It just seems to me that Jose understands what he's done is a historical aberration and realizes that some people are going to be suspicious, and accepts the "extra" testing as part of the territory.


My guess is that Jose understands what he's done is a historical aberration, realizes that some people are going to be suspicious and is exaggeriating the number of tests he's taken and passed because he thinks passing additional tests makes him look more "unguilty" to those who doubt him (not realizing that goofballs like us will try to figure out exactly why he's taking more tests than average and wonder if there's some kind of accusation or failed test behind it).
   36. outl13r Posted: February 01, 2012 at 01:09 AM (#4050923)
Here's a gem from the Victor Conte AskMen interview linked in 33 (emphasis mine):

If you’ve got a bunch of athletes already in the Baseball Hall of Fame that have used performance-enhancing drugs, is it fair to keep those now that are using performance-enhancing drugs? Also, some of the athletes that didn’t use may have faced a pitcher that used steroids. Or Barry Bonds, if he was on steroids, there’s a good chance he was facing pitchers that were on steroids.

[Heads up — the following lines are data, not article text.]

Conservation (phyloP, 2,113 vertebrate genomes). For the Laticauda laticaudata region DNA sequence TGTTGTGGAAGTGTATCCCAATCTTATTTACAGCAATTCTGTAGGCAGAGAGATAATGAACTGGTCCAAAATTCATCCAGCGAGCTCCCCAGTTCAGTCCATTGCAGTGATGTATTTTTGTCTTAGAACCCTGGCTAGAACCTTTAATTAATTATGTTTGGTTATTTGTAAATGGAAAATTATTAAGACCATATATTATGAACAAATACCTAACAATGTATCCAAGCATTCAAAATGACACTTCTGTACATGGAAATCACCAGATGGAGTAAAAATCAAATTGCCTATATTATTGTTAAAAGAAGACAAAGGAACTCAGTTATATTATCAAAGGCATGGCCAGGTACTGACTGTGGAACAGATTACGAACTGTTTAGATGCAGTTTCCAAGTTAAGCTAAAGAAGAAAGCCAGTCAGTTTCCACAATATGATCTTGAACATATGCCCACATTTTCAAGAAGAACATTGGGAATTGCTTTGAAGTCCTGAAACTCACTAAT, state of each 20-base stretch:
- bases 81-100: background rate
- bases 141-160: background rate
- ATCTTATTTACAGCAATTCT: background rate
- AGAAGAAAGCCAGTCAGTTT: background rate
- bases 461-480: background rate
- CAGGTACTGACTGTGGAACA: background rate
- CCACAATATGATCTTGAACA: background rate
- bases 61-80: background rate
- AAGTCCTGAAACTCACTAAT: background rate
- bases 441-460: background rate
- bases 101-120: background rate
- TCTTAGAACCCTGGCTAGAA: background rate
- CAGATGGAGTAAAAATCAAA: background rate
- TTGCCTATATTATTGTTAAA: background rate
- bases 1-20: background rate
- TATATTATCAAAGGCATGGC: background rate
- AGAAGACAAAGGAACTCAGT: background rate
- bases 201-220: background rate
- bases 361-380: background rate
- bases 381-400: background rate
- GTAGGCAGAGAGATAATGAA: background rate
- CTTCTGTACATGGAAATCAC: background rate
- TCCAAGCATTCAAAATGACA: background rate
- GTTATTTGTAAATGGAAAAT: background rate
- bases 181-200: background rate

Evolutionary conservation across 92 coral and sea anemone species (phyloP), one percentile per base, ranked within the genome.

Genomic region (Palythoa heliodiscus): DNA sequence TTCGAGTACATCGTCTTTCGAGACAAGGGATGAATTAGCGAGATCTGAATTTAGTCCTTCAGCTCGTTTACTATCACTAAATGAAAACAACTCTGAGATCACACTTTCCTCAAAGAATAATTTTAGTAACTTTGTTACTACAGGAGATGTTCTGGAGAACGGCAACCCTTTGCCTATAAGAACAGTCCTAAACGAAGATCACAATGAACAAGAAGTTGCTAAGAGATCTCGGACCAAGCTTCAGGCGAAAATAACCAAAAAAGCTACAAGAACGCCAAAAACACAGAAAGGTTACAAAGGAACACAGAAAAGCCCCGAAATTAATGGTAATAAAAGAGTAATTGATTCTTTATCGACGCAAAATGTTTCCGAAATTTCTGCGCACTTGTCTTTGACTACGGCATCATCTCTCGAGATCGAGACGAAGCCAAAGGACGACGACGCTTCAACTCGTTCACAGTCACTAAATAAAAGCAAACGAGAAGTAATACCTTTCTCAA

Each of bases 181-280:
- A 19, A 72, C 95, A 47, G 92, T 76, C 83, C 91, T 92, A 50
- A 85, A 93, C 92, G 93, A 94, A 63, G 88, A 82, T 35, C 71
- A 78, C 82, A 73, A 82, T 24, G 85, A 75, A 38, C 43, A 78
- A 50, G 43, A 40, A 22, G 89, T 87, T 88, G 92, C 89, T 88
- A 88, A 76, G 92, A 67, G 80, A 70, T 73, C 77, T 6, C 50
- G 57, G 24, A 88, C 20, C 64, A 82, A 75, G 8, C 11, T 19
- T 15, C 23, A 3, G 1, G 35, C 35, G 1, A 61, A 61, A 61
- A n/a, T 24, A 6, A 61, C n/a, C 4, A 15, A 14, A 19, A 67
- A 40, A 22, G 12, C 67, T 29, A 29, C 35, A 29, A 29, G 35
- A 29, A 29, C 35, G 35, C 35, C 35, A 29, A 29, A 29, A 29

Way to keep the dream alive Victor!
   37. Ron J Posted: February 01, 2012 at 07:46 AM (#4050959)
#29 The arbitration ruling that allowed probable cause testing allowed on demand testing of Tim Raines for the rest of his career based on his admission of drug use 7 years prior to the ruling.

MLB was allowed to test Raines in 2002 for something that happened in 1981.

I'm reasonably confident that there's no statute of limitations. The key is that there's an on point arbitration ruling and I'm pretty sure that the PA would have to bargain this point -- and therefore it would be part of the policy.

Now admittedly we're talking recreational drugs not PEDs and the probable cause isn't a performance spike, it's drug use that's a matter of public record. Maybe that matters.

Incidentally the discussions I've read of reasonable cause testing have zip to do with performance spikes. It was either something that was a matter of public record (Manny Alexander was in fact tested after that famous incident) or MLB would have to make a case based on patterns of behavior.